A cool and dry start to the day in Foxford. The river is now at 0.9m at Ballylaahan bridge, it’s coming back into nice order. I was chatting to a member of the Ballina Salmon Anglers club and he tells me that despite a fair amount of angling effort there has been no sign of a fish down there yet. I drove past Ballylahan bridge on Monday and was happy to see that work is progressing with the new anglers’ benches on the East mayo anglers stretch. Its nice to see a club improving facilities for anglers and these benches are a nice touch.
Locally I have noticed that the last flood has changed the riverbank slightly. A hole has appeared behind the big rock. I’m not sure was it that the rock moved which is unlikely or did the bank just collapse but there’s a hole on the path where I was standing a week ago, a broken leg waiting to happen! Changes like this are common on the river and it’s not just the banks that we can see that change, the bed of the river also changes.
No matter how well we know or assume we know the river the start of the season is always interesting. To use geographical terms, erosion and deposition occur throughout the winter. Storms, floods and freezing conditions all have their own effect. If you have ever witnessed a decent flood and seen the debris it carries you can imagine what happens. This debris, and I can safely say I have seen most things you can imagine being swept along, scrapes and scours its way along. The banks get eaten away and pieces fall away. Rocks and stones move and in places branches or indeed trees become lodged. The end result is that the river we spent all last season studying is now a different thing.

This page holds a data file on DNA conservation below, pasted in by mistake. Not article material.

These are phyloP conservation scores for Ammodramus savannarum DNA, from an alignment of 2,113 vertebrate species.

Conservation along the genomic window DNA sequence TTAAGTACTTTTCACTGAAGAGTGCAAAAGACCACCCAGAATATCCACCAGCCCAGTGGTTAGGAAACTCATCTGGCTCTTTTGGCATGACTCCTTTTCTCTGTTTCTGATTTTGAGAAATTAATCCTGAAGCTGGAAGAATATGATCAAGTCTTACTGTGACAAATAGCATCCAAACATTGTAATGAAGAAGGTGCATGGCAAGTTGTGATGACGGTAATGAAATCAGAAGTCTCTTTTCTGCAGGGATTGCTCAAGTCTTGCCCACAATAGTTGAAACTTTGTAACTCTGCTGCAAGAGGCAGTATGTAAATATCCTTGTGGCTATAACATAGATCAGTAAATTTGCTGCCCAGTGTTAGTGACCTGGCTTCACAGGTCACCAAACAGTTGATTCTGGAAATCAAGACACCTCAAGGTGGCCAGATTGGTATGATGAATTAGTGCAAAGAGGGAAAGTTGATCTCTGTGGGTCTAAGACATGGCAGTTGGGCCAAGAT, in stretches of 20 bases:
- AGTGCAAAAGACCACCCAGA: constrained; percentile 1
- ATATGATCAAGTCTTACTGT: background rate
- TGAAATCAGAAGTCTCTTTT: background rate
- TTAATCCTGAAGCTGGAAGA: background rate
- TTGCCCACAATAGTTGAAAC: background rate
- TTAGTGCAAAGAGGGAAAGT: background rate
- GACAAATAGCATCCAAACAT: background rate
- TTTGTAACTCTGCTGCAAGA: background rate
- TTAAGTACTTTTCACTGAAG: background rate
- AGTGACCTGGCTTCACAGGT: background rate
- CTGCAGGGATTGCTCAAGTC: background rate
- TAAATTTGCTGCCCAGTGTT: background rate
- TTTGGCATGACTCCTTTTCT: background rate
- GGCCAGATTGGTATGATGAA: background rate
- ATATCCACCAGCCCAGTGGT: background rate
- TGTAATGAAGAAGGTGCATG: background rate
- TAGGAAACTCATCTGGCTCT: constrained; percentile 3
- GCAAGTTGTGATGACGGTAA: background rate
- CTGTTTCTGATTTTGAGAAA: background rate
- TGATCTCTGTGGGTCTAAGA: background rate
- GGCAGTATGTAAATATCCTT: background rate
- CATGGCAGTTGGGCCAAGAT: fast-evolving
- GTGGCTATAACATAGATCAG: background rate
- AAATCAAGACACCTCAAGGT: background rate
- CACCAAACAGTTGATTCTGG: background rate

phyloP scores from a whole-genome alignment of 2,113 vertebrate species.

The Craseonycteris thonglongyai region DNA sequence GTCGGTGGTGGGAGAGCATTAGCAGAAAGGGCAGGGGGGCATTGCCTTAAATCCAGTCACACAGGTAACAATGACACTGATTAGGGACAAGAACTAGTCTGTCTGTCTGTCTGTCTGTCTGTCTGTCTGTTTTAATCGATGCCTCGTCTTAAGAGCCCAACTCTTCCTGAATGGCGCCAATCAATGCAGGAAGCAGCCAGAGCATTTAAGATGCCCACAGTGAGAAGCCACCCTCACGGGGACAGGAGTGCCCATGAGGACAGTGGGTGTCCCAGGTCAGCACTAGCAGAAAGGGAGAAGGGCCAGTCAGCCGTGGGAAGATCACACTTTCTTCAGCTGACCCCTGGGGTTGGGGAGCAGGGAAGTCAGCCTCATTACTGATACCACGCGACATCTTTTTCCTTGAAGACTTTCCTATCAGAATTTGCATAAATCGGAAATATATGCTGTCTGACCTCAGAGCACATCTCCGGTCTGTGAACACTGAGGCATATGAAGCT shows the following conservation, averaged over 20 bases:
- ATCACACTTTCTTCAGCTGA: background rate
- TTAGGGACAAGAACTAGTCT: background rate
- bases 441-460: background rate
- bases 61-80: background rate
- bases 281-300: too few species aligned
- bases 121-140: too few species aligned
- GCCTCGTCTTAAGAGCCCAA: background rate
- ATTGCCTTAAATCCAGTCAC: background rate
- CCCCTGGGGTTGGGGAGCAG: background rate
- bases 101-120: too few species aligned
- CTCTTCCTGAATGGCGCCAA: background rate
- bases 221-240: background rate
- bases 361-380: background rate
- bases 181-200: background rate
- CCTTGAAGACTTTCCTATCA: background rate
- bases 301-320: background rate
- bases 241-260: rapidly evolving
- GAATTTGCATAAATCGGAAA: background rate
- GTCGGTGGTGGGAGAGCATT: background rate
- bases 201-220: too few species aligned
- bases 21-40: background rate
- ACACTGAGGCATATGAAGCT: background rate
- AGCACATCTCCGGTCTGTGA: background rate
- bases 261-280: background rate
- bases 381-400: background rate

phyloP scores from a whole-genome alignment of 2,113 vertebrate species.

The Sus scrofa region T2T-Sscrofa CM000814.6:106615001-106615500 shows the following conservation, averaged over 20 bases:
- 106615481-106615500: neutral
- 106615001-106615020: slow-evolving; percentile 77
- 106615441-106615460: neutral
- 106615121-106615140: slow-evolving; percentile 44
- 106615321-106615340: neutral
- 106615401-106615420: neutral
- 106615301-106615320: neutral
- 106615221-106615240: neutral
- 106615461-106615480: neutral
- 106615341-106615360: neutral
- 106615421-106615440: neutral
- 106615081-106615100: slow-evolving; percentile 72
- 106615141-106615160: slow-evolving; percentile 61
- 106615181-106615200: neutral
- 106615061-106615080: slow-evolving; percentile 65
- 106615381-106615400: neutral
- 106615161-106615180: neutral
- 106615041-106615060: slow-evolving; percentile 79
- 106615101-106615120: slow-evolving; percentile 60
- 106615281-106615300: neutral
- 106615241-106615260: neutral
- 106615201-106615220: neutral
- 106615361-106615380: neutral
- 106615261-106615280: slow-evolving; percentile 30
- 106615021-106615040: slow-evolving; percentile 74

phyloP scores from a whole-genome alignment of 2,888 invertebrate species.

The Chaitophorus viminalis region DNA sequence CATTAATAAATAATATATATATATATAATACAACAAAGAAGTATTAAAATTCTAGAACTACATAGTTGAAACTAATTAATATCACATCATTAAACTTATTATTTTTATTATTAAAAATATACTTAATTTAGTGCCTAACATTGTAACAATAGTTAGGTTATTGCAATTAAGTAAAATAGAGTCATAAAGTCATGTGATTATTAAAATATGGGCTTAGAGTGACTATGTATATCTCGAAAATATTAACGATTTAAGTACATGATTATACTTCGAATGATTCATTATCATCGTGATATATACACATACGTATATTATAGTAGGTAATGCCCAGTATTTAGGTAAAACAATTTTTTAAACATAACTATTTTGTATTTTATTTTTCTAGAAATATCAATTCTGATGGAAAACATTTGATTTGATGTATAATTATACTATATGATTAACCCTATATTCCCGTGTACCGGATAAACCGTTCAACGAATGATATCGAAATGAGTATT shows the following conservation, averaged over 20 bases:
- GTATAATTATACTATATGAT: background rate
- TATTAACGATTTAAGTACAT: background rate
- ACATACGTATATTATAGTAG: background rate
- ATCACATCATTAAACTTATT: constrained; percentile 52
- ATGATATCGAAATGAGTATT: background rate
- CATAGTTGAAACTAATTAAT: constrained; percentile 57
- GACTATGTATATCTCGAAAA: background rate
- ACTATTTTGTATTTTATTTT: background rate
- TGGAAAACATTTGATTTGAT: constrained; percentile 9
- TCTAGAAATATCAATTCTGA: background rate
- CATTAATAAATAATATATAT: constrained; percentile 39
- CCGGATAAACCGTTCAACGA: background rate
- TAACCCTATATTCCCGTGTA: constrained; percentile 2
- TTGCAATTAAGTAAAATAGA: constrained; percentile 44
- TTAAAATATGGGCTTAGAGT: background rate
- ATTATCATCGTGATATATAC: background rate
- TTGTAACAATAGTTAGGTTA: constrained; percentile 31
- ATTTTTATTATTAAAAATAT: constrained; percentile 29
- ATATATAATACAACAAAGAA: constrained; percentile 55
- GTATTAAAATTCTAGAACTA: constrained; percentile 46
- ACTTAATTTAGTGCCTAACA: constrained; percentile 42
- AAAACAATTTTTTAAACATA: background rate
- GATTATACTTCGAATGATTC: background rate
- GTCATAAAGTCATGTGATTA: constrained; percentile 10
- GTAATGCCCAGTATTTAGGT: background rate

We have all had a favourite “throw”, a spot where we knew fish rested and time and time again, we took fish from. That spot in a pool where we knew it was going to happen. That spot to which we returned in spring only to find it didn’t happen anymore. Yes, it changed, something happened during the winter and the fish no longer rest there.
On some occasions these changes are small but sometimes they are quite major. I have often seen several meters of bank gone and know farmers who have lost considerable chunks of their land. I know of one pool where a hole several feet deep developed, not only did this change the behaviour of the fish, it made what was relatively safe wading, lethal. I witnessed one angler who “knew” the pool taking an unexpected dive during which he got quite a scare along with losing his car keys, an expensive lesson.
All this activity is what makes the start of the new season interesting, we have the opportunity to explore and discover. Miles of water where we can search for a new lie, our own secret spot. Its hard to do, I know. Our time is precious and, on a day, when we do get to the river, we try to make the best of it, searching for a new lie is not our first priority. However, it is something well worth doing because as surely as you have discovered fish no longer lie in a spot you have fished for many years you will find they now lie somewhere else. Once again observation is key, walk the banks and look for changes, a cast here and a cast there where you would not normally have tried, a chat with fellow anglers. It could all be very rewarding and discovering this lie can be as satisfying as catching the fish.
Here’s a link to a video I made a few years ago, imagine the changes this event made. https://www.youtube.com/watch?v=VxW8FmI0bmI Oh dear, I just raelised that was twelve years ago, seems like yesterday…